In 1923 Max Gülstorff moved to Vienna for a short while, where he worked as a stage director at the Theater in der Josefstadt. He was soon back in Berlin however, and there are several photographs and press cuttings relating to his 1925 performance in Parable will nicht heiraten  - an adaptation of J. K. Jerome’s short story ‘His Evening Out’ – at the Kammerspiele. Another stage photograph, taken the following year, shows him with the much-loved actress Renate Müller in Georg Kaiser’s play Zweimal Oliver. Müller went on to enjoy a brilliant film career before her tragic death in 1937.

Gülstorff on stage in 1926 with the hugely popular actress actress Renate Müller in Georg Kaiser’s play Zweimal Oliver.

By that time, the rise of the Nazis had forced tens of thousands of people to leave Germany because their Jewish ancestry or political views placed them in danger. This mass exodus resulted in the film industry losing a wealth of creative talent, particularly in the field of comedy. Those that remained – such as Gülstorff, Jannings, Krauss and Rühmann – had no trouble in finding work, even though this meant conforming with the tight controls exercised by the Nazi party over film production and other cultural activities.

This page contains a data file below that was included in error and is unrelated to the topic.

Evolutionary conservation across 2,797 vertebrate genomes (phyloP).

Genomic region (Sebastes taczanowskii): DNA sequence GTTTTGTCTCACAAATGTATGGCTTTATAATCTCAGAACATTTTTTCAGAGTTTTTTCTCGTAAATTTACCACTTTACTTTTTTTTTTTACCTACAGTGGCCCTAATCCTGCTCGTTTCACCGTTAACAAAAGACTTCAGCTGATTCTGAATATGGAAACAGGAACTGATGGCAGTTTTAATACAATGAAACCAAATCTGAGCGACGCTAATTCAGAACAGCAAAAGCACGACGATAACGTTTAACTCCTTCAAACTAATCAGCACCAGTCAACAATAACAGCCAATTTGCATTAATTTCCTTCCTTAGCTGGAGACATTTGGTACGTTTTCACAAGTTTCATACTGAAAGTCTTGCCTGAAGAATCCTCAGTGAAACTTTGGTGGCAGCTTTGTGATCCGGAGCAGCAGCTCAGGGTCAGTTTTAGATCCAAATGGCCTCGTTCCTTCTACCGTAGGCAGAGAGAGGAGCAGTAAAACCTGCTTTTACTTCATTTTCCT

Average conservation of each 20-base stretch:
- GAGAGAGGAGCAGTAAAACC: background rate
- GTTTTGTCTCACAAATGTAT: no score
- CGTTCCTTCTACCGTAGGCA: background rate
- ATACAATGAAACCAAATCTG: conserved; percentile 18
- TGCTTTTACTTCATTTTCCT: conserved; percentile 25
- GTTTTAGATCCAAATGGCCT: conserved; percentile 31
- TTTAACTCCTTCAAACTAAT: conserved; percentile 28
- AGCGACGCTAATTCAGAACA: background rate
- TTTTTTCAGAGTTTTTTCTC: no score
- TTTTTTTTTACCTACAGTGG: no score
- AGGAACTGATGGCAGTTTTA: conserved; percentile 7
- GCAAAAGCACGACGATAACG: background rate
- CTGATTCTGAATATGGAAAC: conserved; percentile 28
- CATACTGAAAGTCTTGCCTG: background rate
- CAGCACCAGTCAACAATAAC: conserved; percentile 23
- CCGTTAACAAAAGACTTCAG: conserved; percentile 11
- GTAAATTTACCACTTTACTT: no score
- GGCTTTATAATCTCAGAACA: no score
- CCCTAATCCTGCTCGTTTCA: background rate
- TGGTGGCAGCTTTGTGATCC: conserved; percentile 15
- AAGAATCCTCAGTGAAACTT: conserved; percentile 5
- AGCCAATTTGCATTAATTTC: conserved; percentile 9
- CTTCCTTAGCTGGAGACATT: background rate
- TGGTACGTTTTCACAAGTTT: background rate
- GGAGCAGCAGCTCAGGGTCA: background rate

A portrait and caricature of Gülstorff from 1924

During this period Gülstorff became a familiar face to cinema audiences, appearing in almost seventy films during the 1930s alone. The album contains promotional film stills from many of these, such as Die Liebe und die erste Eisenbahn [Love and the First Railroad] (Preiss, 1934) in which he played the banker Fechner, Ihr größter Erfolg [Your Greatest Success] (Meyer, 1934) a costume drama in which he co-starred with Martha Eggerth and Theo Lingen, and Ich war Jack Mortimer (Froelich, 1935) in which he played Adolf Wohlbrück’s prospective father-in-law. Wohlbrück – who left Germany the following year and began a new career in Britain as Anton Walbrook - was the subject of an exhibition at the Bill Douglas Cinema Museum in 2013: Anton Walbrook: Star and Enigma. There is a photograph of him on a loose page inside the album. In 1939 Gülstorff appeared in the first screen adaptation of Fontane’s Effi Briest - Der Schritt vom Wege [The False Step] directed by Gustaf Gründgens. Even a cursory glance through this section of the album shows that Gülstorff worked with the very best of Germany’s actors and directors.